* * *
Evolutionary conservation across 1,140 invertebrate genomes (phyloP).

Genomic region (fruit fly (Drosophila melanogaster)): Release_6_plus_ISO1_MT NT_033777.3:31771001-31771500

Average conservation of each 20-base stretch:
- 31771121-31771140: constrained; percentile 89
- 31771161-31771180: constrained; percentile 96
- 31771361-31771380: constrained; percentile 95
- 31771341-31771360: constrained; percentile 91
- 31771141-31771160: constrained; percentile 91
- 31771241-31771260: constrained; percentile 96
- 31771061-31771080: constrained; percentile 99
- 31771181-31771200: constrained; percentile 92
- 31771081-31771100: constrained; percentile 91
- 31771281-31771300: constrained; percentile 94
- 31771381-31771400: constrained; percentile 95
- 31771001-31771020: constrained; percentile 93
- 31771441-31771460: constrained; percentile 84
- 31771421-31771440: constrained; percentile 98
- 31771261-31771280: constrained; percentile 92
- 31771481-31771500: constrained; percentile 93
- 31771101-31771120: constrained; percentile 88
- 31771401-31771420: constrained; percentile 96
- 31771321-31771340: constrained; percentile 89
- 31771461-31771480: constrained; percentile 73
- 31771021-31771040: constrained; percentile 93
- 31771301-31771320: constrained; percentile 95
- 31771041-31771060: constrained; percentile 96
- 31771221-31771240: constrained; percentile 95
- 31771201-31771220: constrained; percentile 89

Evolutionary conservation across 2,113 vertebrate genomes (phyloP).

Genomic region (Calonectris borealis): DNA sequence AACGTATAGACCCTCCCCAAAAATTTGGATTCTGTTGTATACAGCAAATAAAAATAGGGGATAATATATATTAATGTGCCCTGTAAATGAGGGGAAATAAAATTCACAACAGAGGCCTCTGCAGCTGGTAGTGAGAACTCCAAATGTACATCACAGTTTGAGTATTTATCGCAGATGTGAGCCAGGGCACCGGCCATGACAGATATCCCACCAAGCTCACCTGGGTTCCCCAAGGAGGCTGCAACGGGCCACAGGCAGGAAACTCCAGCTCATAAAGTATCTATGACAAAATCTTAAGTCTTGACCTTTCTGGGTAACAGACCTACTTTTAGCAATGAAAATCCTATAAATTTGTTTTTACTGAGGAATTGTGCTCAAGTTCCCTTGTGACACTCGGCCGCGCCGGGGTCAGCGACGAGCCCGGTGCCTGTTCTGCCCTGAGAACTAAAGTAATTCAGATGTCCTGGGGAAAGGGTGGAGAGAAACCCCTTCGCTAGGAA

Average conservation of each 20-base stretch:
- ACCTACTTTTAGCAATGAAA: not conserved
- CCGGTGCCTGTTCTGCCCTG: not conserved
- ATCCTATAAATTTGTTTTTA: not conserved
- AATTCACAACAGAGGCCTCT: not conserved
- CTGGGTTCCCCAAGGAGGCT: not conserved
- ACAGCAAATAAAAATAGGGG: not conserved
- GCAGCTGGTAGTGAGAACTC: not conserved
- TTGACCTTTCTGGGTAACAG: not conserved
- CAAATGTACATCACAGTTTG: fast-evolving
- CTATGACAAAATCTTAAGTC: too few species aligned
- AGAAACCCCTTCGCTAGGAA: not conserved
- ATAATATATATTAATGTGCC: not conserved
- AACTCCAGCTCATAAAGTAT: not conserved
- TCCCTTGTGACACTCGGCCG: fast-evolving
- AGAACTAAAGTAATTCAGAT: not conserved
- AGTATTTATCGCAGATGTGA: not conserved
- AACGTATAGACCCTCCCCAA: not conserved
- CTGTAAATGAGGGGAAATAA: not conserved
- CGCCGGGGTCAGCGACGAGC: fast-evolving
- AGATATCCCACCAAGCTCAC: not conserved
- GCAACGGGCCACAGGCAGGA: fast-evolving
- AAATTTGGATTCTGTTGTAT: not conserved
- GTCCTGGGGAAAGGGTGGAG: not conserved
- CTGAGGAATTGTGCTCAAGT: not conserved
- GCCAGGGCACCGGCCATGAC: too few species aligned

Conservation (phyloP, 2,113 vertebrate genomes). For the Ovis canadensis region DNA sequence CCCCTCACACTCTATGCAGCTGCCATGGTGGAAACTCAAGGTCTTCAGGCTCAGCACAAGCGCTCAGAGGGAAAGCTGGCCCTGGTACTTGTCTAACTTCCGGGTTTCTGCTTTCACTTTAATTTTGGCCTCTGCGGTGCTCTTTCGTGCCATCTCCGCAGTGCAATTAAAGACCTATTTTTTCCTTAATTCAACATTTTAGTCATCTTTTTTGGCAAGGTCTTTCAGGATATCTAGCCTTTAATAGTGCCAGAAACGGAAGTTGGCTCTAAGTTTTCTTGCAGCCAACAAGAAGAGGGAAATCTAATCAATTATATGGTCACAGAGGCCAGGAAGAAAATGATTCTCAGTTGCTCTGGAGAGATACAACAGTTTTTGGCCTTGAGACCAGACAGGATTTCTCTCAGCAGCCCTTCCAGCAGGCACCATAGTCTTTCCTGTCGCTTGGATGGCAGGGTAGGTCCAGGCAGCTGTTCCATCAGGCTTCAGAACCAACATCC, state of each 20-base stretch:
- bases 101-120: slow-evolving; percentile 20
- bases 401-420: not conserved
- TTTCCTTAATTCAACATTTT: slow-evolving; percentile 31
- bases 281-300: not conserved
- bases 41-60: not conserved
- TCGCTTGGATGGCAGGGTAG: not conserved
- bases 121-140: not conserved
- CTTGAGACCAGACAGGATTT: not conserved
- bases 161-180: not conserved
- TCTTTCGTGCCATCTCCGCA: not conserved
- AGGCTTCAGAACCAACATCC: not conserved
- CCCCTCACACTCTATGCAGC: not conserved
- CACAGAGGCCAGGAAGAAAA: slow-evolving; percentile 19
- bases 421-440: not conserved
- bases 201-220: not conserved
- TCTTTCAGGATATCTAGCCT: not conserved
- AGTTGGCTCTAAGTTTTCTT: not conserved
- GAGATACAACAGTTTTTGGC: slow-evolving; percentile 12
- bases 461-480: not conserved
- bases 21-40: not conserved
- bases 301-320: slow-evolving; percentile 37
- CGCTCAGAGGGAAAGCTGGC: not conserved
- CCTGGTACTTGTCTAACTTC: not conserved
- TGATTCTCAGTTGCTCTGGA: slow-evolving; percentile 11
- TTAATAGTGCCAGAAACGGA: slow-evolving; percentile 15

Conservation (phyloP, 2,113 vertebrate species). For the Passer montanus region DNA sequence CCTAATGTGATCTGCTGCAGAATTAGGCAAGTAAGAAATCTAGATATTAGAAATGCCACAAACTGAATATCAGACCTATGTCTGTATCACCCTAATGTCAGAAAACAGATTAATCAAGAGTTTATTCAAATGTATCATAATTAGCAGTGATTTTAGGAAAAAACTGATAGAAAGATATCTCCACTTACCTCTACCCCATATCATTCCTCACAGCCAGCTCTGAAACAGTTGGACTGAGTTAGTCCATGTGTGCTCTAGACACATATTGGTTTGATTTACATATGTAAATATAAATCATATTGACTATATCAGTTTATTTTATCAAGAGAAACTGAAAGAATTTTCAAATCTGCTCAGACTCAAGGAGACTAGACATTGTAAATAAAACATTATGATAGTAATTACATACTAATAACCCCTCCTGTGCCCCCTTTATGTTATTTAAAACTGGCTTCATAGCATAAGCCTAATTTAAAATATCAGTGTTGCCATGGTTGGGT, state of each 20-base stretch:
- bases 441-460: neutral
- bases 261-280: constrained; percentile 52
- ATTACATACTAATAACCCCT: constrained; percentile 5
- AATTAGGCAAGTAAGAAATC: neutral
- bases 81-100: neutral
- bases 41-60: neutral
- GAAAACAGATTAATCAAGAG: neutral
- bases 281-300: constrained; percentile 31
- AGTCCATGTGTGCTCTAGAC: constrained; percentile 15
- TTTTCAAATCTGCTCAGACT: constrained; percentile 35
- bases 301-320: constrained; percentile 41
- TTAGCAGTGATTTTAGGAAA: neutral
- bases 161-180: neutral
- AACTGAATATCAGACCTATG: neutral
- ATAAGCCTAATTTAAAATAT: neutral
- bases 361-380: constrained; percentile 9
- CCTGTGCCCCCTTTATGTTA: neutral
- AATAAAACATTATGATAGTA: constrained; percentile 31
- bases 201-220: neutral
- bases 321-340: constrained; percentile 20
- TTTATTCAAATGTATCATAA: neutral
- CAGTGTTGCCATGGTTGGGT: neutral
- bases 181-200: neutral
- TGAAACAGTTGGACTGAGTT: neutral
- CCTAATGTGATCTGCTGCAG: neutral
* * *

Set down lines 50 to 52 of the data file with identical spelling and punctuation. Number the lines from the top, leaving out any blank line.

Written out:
- CGCCGGGGTCAGCGACGAGC: fast-evolving
- AGATATCCCACCAAGCTCAC: not conserved
- GCAACGGGCCACAGGCAGGA: fast-evolving